Lawmakers not approached by ethics panel, reports inquest has broadened

The House ethics committee has not approached Reps. Jim Moran (D-Va.) or Marcy Kaptur (D-Ohio) about the PMA Group, a now-defunct lobbying firm under FBI investigation.

The two lawmakers, both of whom sit on the Appropriations Defense subcommittee that provided earmarks to the group’s clients, said they are cooperating with the Office of Congressional Ethics (OCE), a new quasi-independent board that initiates investigations and makes recommendations to the full panel.

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But both said late last week that the full House panel has neither interviewed them nor asked either for any information about their interactions with or political contributions from the former lobbying group. They made the comments a week after a report surfaced that the ethics probe had widened to more than 30 lawmakers, according to documents obtained last month by The Washington Post.

The OCE has conducted interviews with them and asked for documents related to the PMA Group, its clients and political donations the two members have received from them.

“I’ve talked to just the OCE,” Moran said in an interview. “I’ve had no contact with the ethics committee.”

Kaptur also said the OCE interviewed her and requested documents from her office, which she readily provided.

In early June the House approved a resolution requiring the ethics committee to report on the status of any investigation into the PMA Group and its ties to lawmakers within 45 days. The unusual move by Democratic leaders came in the wake of steady Republican pressure about the ethics controversy involving campaign contributions from PMA and its clients and the earmarks they received.

The ethics committee subsequently issued a statement saying the panel “previously authorized a review of certain specified allegations within the Committee’s jurisdiction that relate to” the subject matter of the PMA group resolution. Ethics committee Chairwoman Zoe Lofgren (D-Calif.) and Rep. Jo Bonner (R-Ala.), its ranking member, released the statement together.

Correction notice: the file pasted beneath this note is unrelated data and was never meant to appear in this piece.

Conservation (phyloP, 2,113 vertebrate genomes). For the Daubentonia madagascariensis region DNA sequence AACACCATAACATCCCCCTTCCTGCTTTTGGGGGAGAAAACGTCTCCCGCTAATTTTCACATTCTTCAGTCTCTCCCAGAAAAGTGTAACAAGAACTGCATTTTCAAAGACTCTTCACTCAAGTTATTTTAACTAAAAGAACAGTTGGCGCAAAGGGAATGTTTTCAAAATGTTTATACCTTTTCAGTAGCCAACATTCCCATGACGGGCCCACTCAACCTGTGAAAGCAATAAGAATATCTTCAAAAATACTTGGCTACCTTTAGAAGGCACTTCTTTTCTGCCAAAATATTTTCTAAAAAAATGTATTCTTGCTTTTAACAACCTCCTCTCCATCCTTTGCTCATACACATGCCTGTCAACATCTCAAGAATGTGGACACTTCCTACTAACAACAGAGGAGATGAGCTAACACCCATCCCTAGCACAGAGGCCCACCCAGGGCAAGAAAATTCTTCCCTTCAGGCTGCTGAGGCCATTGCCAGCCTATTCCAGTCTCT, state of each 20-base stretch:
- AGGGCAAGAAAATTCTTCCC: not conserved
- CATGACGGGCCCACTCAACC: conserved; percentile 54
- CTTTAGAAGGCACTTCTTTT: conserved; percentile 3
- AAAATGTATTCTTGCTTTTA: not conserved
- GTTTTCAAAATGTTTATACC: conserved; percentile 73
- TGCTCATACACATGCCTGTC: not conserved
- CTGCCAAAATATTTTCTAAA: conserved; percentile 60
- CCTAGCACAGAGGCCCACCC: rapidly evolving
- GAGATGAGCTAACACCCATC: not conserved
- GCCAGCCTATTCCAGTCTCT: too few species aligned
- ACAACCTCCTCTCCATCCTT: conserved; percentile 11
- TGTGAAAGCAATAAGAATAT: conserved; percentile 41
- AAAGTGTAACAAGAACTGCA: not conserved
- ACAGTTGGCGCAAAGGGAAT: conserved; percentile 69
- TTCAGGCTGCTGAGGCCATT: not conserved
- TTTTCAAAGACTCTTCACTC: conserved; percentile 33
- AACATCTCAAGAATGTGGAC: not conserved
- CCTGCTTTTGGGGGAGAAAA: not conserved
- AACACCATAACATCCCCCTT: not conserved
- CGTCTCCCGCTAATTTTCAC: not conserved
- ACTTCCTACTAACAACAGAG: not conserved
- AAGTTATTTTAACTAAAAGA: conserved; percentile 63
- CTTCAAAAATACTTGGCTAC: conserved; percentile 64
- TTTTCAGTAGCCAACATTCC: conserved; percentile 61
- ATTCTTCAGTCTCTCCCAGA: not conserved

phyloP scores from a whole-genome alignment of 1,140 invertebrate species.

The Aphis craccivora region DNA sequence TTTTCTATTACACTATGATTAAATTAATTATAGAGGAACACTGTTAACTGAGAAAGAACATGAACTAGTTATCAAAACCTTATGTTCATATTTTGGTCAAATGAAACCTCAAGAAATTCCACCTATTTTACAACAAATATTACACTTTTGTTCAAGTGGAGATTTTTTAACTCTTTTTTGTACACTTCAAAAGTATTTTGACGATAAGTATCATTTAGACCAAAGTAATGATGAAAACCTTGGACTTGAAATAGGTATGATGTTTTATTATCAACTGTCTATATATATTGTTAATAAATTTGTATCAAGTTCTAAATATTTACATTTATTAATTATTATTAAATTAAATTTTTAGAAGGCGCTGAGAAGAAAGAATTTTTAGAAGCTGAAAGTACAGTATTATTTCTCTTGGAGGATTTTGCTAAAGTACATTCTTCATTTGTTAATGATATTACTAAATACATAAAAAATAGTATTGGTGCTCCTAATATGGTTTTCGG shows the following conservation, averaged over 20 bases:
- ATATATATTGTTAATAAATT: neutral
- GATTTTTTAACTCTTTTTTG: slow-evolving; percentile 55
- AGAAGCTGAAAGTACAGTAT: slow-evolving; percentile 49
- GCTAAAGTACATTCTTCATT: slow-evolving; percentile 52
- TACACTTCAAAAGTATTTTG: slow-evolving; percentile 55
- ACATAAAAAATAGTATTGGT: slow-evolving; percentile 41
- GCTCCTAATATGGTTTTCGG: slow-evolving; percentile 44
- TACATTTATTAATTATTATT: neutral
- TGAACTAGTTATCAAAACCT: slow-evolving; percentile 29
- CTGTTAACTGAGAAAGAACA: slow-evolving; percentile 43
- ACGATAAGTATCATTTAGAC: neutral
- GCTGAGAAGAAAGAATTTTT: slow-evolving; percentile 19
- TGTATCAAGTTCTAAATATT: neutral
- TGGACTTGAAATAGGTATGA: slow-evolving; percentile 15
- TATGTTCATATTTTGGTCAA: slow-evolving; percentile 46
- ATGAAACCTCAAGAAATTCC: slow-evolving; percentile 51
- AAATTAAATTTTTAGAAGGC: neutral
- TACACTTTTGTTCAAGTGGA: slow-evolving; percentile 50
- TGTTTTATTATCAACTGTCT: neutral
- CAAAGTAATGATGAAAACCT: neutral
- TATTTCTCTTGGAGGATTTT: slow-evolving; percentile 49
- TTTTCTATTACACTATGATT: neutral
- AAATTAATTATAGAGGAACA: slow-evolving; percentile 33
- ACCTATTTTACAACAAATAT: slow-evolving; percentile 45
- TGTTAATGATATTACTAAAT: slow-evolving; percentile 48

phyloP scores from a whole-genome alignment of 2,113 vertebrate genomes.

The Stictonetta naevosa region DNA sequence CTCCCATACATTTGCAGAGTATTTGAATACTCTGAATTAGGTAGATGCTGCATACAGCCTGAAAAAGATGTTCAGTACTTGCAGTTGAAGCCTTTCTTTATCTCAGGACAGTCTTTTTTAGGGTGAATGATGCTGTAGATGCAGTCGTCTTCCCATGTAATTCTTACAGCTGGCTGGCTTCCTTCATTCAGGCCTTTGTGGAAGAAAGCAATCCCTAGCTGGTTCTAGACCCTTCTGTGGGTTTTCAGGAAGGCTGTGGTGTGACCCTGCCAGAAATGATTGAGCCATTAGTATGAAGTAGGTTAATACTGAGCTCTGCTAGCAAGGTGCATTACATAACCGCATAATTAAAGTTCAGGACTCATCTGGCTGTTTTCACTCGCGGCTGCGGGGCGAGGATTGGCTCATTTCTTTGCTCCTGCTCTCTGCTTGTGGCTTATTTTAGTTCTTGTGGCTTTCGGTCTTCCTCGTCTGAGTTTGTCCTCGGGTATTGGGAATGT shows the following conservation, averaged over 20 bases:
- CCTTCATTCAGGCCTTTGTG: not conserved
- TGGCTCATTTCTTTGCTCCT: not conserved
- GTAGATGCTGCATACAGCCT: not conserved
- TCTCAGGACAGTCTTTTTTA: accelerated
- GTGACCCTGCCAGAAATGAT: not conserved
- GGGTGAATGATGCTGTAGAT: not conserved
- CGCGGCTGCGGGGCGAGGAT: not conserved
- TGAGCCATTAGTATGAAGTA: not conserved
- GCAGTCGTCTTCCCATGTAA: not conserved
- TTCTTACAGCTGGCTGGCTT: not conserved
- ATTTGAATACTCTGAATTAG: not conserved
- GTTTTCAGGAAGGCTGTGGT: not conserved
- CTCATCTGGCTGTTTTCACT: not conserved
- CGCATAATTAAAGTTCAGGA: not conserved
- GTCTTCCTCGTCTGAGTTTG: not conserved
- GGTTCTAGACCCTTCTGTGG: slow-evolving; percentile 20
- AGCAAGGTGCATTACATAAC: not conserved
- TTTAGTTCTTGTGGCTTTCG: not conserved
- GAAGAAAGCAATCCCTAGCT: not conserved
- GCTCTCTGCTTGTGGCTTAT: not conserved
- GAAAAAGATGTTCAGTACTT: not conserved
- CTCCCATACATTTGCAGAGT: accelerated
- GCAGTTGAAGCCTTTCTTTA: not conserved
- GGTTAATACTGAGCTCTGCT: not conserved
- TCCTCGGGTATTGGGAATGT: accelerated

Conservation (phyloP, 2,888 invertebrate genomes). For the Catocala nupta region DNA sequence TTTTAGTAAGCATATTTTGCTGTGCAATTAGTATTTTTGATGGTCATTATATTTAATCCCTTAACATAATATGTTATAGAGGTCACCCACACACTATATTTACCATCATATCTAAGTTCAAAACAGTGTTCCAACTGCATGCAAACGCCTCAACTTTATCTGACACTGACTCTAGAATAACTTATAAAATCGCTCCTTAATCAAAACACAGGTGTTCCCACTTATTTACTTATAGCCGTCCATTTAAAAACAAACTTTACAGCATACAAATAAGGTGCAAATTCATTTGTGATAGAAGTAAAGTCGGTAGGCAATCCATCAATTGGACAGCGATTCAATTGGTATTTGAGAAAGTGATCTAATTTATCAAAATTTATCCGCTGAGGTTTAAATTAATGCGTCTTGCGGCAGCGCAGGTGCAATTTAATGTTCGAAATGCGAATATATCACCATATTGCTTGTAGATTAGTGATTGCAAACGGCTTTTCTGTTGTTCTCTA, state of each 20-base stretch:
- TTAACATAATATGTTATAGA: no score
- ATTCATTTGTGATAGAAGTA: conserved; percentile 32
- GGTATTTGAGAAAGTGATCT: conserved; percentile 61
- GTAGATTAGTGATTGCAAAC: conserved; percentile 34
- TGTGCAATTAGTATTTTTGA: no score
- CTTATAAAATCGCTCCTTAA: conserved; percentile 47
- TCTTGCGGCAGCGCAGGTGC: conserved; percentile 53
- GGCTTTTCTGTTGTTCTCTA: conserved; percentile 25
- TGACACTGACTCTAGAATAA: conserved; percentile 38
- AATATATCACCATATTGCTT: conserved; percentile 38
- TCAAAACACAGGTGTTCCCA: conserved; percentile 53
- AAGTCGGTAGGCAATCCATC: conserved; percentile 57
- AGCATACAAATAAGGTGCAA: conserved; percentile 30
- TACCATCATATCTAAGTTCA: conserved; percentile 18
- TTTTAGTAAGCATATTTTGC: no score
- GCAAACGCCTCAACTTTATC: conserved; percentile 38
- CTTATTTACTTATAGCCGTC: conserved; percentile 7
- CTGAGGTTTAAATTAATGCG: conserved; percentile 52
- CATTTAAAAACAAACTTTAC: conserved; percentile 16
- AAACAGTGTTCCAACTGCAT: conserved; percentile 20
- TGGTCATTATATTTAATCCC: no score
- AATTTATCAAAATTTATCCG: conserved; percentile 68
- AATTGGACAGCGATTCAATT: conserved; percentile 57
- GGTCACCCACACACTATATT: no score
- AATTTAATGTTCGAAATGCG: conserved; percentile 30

More than a week ago, the Post obtained a 22-page secret ethics committee document prepared in July that revealed the committee was scrutinizing the activities of more than 30 lawmakers and several aides. A low-level committee aide accidentally placed the report on a publicly accessible computer network. The aide was subsequently fired.

The Post reported the document revealed a much broader investigation into lawmakers’ connections to the PMA Group than previously thought. The document included information on seven lawmakers on the House Appropriations Defense subcommittee and the federal earmarks they steered to the firm’s clients and the political contributions they received from the clients and PMA lobbyists.

Nearly half the members of the powerful subcommittee in control of Pentagon spending are under scrutiny by ethics investigators, according to the Post, including subcommittee Chairman John Murtha (D-Pa.) and Reps. Pete Visclosky (D-Ind.), Moran, Norm Dicks (D-Wash.), Kaptur, Bill Young (R-Fla.) and Todd Tiahrt (R-Kan.).

The seven lawmakers have steered a combined total of more than $200 million in earmarks to PMA Group clients in the past two years and have received more than $6.2 million in campaign contributions from the firm and its clients in the past decade.

The document also revealed that the ethics committee staff interviewed aides to Rep. Devin Nunes (R-Calif.) about his allegation that a PMA lobbyist threatened him in 2007 when he balked at steering federal funds to a PMA client.

Roughly a year ago, the FBI raided PMA headquarters and the firm shuttered its offices in Moran’s Northern Virginia district. The leaked document showed both the OCE and the ethics committee were looking into the matter. Only the ethics committee, however, has the power to subpoena and sanction members of Congress.

The day after the ethics document was revealed, Tiahrt, who is running for Senate, denied he was a focus of any probe. He said he complied with an OCE request to discuss the process he uses to submit defense-related earmark requests to the Appropriations Committee.

“Projects I submit that are approved by both the appropriations committee and the full House are made available online with my name appearing next to the initiative,” he said in a statement. “I also routinely issue press releases [about] these funding requests because I’m proud to fight for worthy projects that help protect our troops serving overseas and that create thousands of direct, high-quality Kansas jobs.”

Visclosky is the only member to disclose that his office and aides have been subpoenaed by federal investigators examining the lawmaker’s ties to PMA. He has since temporarily stepped down as chairman of the Appropriations Energy and Water subcommittee and has paid $100,000 in legal fees related to the probe.